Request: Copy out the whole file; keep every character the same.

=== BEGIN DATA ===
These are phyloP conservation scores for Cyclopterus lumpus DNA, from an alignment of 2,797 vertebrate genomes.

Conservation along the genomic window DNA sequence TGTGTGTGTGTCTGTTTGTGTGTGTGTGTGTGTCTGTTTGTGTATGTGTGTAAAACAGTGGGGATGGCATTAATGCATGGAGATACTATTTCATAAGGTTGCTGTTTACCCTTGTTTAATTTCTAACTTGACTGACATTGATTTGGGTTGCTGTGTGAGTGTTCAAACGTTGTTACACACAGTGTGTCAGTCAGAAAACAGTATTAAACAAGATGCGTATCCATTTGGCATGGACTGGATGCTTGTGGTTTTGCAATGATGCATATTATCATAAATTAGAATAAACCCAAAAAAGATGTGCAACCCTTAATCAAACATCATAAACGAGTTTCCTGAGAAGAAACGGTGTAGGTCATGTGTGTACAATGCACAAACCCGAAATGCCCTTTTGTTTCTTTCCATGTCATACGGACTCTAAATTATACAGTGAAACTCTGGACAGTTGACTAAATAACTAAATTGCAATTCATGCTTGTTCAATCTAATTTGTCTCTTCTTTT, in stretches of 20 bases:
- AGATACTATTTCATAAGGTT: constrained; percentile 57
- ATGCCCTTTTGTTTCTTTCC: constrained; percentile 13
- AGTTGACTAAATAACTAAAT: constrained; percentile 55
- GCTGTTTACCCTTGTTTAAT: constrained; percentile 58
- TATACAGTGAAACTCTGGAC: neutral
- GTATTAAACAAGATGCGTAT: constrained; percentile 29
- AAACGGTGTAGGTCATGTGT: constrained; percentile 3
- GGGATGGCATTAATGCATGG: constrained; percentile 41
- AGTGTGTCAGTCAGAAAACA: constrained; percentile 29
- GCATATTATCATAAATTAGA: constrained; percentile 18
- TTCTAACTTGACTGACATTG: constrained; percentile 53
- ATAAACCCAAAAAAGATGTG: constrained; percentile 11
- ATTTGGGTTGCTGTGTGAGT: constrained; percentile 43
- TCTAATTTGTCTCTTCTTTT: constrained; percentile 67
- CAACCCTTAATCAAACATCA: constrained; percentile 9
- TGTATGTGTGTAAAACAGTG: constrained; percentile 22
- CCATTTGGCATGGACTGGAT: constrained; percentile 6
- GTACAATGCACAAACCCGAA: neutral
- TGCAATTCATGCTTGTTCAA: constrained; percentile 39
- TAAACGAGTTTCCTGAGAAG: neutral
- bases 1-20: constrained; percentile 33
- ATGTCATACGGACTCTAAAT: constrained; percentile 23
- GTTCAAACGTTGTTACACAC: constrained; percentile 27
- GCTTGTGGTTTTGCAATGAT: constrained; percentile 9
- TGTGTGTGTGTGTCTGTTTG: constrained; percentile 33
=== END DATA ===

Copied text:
These are phyloP conservation scores for Cyclopterus lumpus DNA, from an alignment of 2,797 vertebrate genomes.

Conservation along the genomic window DNA sequence TGTGTGTGTGTCTGTTTGTGTGTGTGTGTGTGTCTGTTTGTGTATGTGTGTAAAACAGTGGGGATGGCATTAATGCATGGAGATACTATTTCATAAGGTTGCTGTTTACCCTTGTTTAATTTCTAACTTGACTGACATTGATTTGGGTTGCTGTGTGAGTGTTCAAACGTTGTTACACACAGTGTGTCAGTCAGAAAACAGTATTAAACAAGATGCGTATCCATTTGGCATGGACTGGATGCTTGTGGTTTTGCAATGATGCATATTATCATAAATTAGAATAAACCCAAAAAAGATGTGCAACCCTTAATCAAACATCATAAACGAGTTTCCTGAGAAGAAACGGTGTAGGTCATGTGTGTACAATGCACAAACCCGAAATGCCCTTTTGTTTCTTTCCATGTCATACGGACTCTAAATTATACAGTGAAACTCTGGACAGTTGACTAAATAACTAAATTGCAATTCATGCTTGTTCAATCTAATTTGTCTCTTCTTTT, in stretches of 20 bases:
- AGATACTATTTCATAAGGTT: constrained; percentile 57
- ATGCCCTTTTGTTTCTTTCC: constrained; percentile 13
- AGTTGACTAAATAACTAAAT: constrained; percentile 55
- GCTGTTTACCCTTGTTTAAT: constrained; percentile 58
- TATACAGTGAAACTCTGGAC: neutral
- GTATTAAACAAGATGCGTAT: constrained; percentile 29
- AAACGGTGTAGGTCATGTGT: constrained; percentile 3
- GGGATGGCATTAATGCATGG: constrained; percentile 41
- AGTGTGTCAGTCAGAAAACA: constrained; percentile 29
- GCATATTATCATAAATTAGA: constrained; percentile 18
- TTCTAACTTGACTGACATTG: constrained; percentile 53
- ATAAACCCAAAAAAGATGTG: constrained; percentile 11
- ATTTGGGTTGCTGTGTGAGT: constrained; percentile 43
- TCTAATTTGTCTCTTCTTTT: constrained; percentile 67
- CAACCCTTAATCAAACATCA: constrained; percentile 9
- TGTATGTGTGTAAAACAGTG: constrained; percentile 22
- CCATTTGGCATGGACTGGAT: constrained; percentile 6
- GTACAATGCACAAACCCGAA: neutral
- TGCAATTCATGCTTGTTCAA: constrained; percentile 39
- TAAACGAGTTTCCTGAGAAG: neutral
- bases 1-20: constrained; percentile 33
- ATGTCATACGGACTCTAAAT: constrained; percentile 23
- GTTCAAACGTTGTTACACAC: constrained; percentile 27
- GCTTGTGGTTTTGCAATGAT: constrained; percentile 9
- TGTGTGTGTGTGTCTGTTTG: constrained; percentile 33